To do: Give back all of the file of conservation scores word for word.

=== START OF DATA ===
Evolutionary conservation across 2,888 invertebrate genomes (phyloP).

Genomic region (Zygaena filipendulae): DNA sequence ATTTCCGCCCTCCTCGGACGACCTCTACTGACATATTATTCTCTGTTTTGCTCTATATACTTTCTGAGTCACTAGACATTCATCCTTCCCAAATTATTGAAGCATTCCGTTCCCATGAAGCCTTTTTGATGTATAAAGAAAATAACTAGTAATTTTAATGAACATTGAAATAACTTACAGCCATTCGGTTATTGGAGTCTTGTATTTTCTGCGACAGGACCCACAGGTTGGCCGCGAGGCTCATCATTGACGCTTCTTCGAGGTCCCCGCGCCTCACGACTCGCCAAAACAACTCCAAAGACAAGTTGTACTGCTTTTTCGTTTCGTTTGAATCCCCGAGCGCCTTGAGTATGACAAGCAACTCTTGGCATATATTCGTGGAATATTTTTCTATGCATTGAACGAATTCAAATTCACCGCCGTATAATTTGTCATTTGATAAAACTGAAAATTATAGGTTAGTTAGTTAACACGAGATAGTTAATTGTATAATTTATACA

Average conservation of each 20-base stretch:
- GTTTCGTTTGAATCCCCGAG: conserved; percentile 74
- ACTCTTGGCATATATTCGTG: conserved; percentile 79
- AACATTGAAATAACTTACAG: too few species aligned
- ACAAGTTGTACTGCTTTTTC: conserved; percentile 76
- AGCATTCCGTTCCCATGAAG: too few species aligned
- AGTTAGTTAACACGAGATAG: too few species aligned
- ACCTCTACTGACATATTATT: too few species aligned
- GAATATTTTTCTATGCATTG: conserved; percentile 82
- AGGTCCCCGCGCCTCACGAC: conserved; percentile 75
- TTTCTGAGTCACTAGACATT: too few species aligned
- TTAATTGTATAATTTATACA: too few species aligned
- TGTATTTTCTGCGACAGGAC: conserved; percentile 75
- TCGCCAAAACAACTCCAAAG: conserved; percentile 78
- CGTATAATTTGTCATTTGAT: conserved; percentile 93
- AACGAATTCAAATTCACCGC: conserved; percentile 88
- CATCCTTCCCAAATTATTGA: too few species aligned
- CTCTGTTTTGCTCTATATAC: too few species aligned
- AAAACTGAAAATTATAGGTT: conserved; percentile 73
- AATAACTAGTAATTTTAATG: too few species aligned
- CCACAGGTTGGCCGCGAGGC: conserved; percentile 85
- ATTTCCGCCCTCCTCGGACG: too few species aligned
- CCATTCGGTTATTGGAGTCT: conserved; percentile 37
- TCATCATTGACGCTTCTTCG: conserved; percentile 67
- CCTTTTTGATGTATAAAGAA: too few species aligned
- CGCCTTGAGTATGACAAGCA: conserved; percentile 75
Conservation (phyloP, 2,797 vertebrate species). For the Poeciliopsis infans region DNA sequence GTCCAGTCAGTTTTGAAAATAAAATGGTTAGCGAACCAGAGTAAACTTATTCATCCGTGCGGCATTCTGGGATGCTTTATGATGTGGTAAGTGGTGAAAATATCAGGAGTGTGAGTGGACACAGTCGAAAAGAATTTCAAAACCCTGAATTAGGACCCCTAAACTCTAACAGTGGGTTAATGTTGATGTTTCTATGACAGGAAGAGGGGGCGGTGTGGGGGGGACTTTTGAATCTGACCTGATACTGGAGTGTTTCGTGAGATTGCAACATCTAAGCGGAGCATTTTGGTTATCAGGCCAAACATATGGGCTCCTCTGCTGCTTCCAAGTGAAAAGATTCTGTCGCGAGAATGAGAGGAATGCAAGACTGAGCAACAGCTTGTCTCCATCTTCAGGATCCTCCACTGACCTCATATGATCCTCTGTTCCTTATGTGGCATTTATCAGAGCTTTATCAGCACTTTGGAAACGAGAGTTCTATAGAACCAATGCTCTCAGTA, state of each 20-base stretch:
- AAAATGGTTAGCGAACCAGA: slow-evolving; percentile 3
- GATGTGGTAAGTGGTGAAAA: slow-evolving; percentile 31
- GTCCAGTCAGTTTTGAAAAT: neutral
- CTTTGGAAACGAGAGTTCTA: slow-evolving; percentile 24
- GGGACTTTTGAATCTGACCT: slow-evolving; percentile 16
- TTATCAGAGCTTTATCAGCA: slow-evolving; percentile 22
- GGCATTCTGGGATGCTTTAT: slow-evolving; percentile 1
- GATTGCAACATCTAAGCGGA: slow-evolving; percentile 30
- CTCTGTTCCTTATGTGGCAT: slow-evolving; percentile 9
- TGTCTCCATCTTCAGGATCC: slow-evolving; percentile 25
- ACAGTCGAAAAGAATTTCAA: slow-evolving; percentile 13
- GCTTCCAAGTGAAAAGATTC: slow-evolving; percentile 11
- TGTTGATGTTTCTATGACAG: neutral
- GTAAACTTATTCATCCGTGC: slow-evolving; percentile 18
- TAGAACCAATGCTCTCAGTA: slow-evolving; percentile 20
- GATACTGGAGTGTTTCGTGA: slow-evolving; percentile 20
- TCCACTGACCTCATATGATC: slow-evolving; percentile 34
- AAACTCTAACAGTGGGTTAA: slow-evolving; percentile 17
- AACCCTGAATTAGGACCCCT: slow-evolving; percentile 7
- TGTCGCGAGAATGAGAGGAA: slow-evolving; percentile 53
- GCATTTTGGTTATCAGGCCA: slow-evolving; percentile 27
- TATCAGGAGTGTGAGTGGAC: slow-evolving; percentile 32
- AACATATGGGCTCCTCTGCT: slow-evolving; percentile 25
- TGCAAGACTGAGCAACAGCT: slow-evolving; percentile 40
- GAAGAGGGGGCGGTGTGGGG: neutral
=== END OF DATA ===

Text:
Evolutionary conservation across 2,888 invertebrate genomes (phyloP).

Genomic region (Zygaena filipendulae): DNA sequence ATTTCCGCCCTCCTCGGACGACCTCTACTGACATATTATTCTCTGTTTTGCTCTATATACTTTCTGAGTCACTAGACATTCATCCTTCCCAAATTATTGAAGCATTCCGTTCCCATGAAGCCTTTTTGATGTATAAAGAAAATAACTAGTAATTTTAATGAACATTGAAATAACTTACAGCCATTCGGTTATTGGAGTCTTGTATTTTCTGCGACAGGACCCACAGGTTGGCCGCGAGGCTCATCATTGACGCTTCTTCGAGGTCCCCGCGCCTCACGACTCGCCAAAACAACTCCAAAGACAAGTTGTACTGCTTTTTCGTTTCGTTTGAATCCCCGAGCGCCTTGAGTATGACAAGCAACTCTTGGCATATATTCGTGGAATATTTTTCTATGCATTGAACGAATTCAAATTCACCGCCGTATAATTTGTCATTTGATAAAACTGAAAATTATAGGTTAGTTAGTTAACACGAGATAGTTAATTGTATAATTTATACA

Average conservation of each 20-base stretch:
- GTTTCGTTTGAATCCCCGAG: conserved; percentile 74
- ACTCTTGGCATATATTCGTG: conserved; percentile 79
- AACATTGAAATAACTTACAG: too few species aligned
- ACAAGTTGTACTGCTTTTTC: conserved; percentile 76
- AGCATTCCGTTCCCATGAAG: too few species aligned
- AGTTAGTTAACACGAGATAG: too few species aligned
- ACCTCTACTGACATATTATT: too few species aligned
- GAATATTTTTCTATGCATTG: conserved; percentile 82
- AGGTCCCCGCGCCTCACGAC: conserved; percentile 75
- TTTCTGAGTCACTAGACATT: too few species aligned
- TTAATTGTATAATTTATACA: too few species aligned
- TGTATTTTCTGCGACAGGAC: conserved; percentile 75
- TCGCCAAAACAACTCCAAAG: conserved; percentile 78
- CGTATAATTTGTCATTTGAT: conserved; percentile 93
- AACGAATTCAAATTCACCGC: conserved; percentile 88
- CATCCTTCCCAAATTATTGA: too few species aligned
- CTCTGTTTTGCTCTATATAC: too few species aligned
- AAAACTGAAAATTATAGGTT: conserved; percentile 73
- AATAACTAGTAATTTTAATG: too few species aligned
- CCACAGGTTGGCCGCGAGGC: conserved; percentile 85
- ATTTCCGCCCTCCTCGGACG: too few species aligned
- CCATTCGGTTATTGGAGTCT: conserved; percentile 37
- TCATCATTGACGCTTCTTCG: conserved; percentile 67
- CCTTTTTGATGTATAAAGAA: too few species aligned
- CGCCTTGAGTATGACAAGCA: conserved; percentile 75
Conservation (phyloP, 2,797 vertebrate species). For the Poeciliopsis infans region DNA sequence GTCCAGTCAGTTTTGAAAATAAAATGGTTAGCGAACCAGAGTAAACTTATTCATCCGTGCGGCATTCTGGGATGCTTTATGATGTGGTAAGTGGTGAAAATATCAGGAGTGTGAGTGGACACAGTCGAAAAGAATTTCAAAACCCTGAATTAGGACCCCTAAACTCTAACAGTGGGTTAATGTTGATGTTTCTATGACAGGAAGAGGGGGCGGTGTGGGGGGGACTTTTGAATCTGACCTGATACTGGAGTGTTTCGTGAGATTGCAACATCTAAGCGGAGCATTTTGGTTATCAGGCCAAACATATGGGCTCCTCTGCTGCTTCCAAGTGAAAAGATTCTGTCGCGAGAATGAGAGGAATGCAAGACTGAGCAACAGCTTGTCTCCATCTTCAGGATCCTCCACTGACCTCATATGATCCTCTGTTCCTTATGTGGCATTTATCAGAGCTTTATCAGCACTTTGGAAACGAGAGTTCTATAGAACCAATGCTCTCAGTA, state of each 20-base stretch:
- AAAATGGTTAGCGAACCAGA: slow-evolving; percentile 3
- GATGTGGTAAGTGGTGAAAA: slow-evolving; percentile 31
- GTCCAGTCAGTTTTGAAAAT: neutral
- CTTTGGAAACGAGAGTTCTA: slow-evolving; percentile 24
- GGGACTTTTGAATCTGACCT: slow-evolving; percentile 16
- TTATCAGAGCTTTATCAGCA: slow-evolving; percentile 22
- GGCATTCTGGGATGCTTTAT: slow-evolving; percentile 1
- GATTGCAACATCTAAGCGGA: slow-evolving; percentile 30
- CTCTGTTCCTTATGTGGCAT: slow-evolving; percentile 9
- TGTCTCCATCTTCAGGATCC: slow-evolving; percentile 25
- ACAGTCGAAAAGAATTTCAA: slow-evolving; percentile 13
- GCTTCCAAGTGAAAAGATTC: slow-evolving; percentile 11
- TGTTGATGTTTCTATGACAG: neutral
- GTAAACTTATTCATCCGTGC: slow-evolving; percentile 18
- TAGAACCAATGCTCTCAGTA: slow-evolving; percentile 20
- GATACTGGAGTGTTTCGTGA: slow-evolving; percentile 20
- TCCACTGACCTCATATGATC: slow-evolving; percentile 34
- AAACTCTAACAGTGGGTTAA: slow-evolving; percentile 17
- AACCCTGAATTAGGACCCCT: slow-evolving; percentile 7
- TGTCGCGAGAATGAGAGGAA: slow-evolving; percentile 53
- GCATTTTGGTTATCAGGCCA: slow-evolving; percentile 27
- TATCAGGAGTGTGAGTGGAC: slow-evolving; percentile 32
- AACATATGGGCTCCTCTGCT: slow-evolving; percentile 25
- TGCAAGACTGAGCAACAGCT: slow-evolving; percentile 40
- GAAGAGGGGGCGGTGTGGGG: neutral